The field of data science deals with large amounts of website usage data, even if these are considered personal data by means of userIDs, working with such data is usually destined by anonymity and pseudonymity. No human faces, no actual names, or any further socio-demographic information. Machine learning algorithms are trained to detect behavioral patterns in historic data to make assumptions about future actions. From predicting subscriptions and churn to personalizing editorial content or product information, casting the appropriate logic into self-learning systems is bread and butter to most data scientist and for this purpose our craft primarily work with colleagues from Analytics and IT departments.
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Nevertheless, there are actual humans behind pseudonymized user IDs, whose behavior is determined by motives and attitudes. But these topics rarely become subject of discussion, at least in the field of data science. It is rather the concern of user research departments and therefore undertaken by experts on surveys and interviews, which are still hardly intertwined to the data science world, where we rarely talk about “qualitative data” and even less about the people from whom we get the data from. Everything is wished to be automated, preferably in large quantities. No scalability is not an option.
The team of Spiegel Research is set up in such way, that it includes colleagues from qualitative and quantitative user research as well as analytics, data science and testing. In addition to working on machine learning problems, audience research plays a significant role to our work, in which we starting to discover the synergies of having various research disciplines on board. The possibilities for blending methods are multifaceted and we are only just beginning to find promising combinations and suitable workflows to a more holistic view of the audience. Scientific papers¹ and industry use cases² helped us to get started and develop a vision for our work.
The “What-Why Framework,” highlighting some methodologies in each quadrant. Source: Simultaneous Triangulation: Mixing User Research & Data Science Methods
How we combine User Research & Data Science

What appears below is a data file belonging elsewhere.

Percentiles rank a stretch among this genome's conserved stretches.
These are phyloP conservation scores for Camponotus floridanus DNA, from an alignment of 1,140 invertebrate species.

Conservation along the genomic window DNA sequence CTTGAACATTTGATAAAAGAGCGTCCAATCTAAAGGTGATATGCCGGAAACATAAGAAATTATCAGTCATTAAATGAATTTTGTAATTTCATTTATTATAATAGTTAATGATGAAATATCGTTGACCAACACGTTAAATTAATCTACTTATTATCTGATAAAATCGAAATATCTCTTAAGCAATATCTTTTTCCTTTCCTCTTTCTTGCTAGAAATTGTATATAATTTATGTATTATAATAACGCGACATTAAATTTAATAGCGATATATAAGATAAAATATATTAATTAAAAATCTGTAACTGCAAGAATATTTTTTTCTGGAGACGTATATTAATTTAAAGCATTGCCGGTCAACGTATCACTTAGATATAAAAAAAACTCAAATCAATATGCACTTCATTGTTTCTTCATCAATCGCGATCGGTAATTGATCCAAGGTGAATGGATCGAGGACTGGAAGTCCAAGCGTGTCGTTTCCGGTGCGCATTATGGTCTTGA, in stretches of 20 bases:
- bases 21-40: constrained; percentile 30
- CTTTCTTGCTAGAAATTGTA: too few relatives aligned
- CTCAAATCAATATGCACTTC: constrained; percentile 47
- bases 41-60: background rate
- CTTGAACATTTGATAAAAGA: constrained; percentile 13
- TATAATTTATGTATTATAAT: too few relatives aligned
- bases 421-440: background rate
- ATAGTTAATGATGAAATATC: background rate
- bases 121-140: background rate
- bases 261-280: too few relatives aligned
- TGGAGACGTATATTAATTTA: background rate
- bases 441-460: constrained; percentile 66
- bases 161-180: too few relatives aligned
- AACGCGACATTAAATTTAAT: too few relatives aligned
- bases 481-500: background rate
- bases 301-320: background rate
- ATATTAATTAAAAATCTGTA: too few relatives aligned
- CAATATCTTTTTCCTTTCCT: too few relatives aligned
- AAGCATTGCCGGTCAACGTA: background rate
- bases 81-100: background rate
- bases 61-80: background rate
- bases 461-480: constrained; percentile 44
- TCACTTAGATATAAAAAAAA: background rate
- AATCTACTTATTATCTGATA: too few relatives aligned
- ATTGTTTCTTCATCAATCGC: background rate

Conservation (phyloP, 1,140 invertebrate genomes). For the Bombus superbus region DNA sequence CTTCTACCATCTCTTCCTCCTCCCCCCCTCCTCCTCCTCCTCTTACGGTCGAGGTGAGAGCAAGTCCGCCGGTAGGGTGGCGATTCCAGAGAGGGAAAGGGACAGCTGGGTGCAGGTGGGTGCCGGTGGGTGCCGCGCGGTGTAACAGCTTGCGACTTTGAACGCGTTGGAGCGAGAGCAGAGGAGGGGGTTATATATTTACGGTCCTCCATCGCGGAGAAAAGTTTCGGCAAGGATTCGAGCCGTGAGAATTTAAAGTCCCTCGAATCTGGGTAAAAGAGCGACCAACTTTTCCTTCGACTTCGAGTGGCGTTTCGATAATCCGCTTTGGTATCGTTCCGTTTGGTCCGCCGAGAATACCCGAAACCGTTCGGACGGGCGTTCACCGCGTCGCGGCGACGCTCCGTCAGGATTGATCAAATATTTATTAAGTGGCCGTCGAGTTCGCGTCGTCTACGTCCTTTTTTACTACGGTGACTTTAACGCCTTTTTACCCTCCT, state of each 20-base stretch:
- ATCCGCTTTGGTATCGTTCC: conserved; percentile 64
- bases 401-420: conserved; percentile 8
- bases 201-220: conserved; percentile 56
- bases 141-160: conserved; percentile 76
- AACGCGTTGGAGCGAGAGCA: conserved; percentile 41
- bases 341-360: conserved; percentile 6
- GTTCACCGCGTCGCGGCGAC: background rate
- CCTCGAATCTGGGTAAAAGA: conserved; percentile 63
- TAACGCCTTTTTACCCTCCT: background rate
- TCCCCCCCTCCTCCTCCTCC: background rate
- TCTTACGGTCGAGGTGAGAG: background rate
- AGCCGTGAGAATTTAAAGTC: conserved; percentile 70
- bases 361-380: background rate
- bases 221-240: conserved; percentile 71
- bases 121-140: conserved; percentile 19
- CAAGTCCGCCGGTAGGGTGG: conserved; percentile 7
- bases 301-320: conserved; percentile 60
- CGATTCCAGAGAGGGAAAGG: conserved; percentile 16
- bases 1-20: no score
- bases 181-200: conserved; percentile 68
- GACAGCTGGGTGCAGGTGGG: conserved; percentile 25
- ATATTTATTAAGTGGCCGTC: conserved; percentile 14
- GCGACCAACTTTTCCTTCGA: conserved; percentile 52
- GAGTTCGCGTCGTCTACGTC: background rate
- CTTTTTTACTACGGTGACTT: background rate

To get started with mixed method research, one of our first projects involved a methodological combination of website usage and survey data to shed light on the behavior and needs of spiegel.de’s young readership. Based on this use case, the following paragraphs explain our steps towards a more integrated user research strategy. I will outline an approach that gave us deep insights into:
- the desires and attitudes of our young readers (through surveys)
- as well as their reading behavior (by combining their survey answers to their cookie-based reading profiles)
It worked as follows: We are conducting a survey on spiegel.de that is particularly addressed at young readers. Using this survey, we collect age and other socio-demographic factors as well as attitudes and desires towards spiegel.de. To take part in the survey, readers must agree to our data protection form, so we are later able to link their reading profiles with their survey answers. Following this approach, we had the opportunity to link usage behavior of several months to the age indication from the survey, along with any other question answered. A cookie-based reading profile includes a reader’s page and article views from her browser or app cookie. All data gets deleted 90 days after the survey.
The acceptance among our users were surprising to us with over 90% of our readers were willing to donate their reading history for this project. For now, the remaining 10% were unable to take part at the survey, but as soon as technically possible, we naturally want to give these participants the opportunity to also take part in our survey, to avoid any bias in the research results.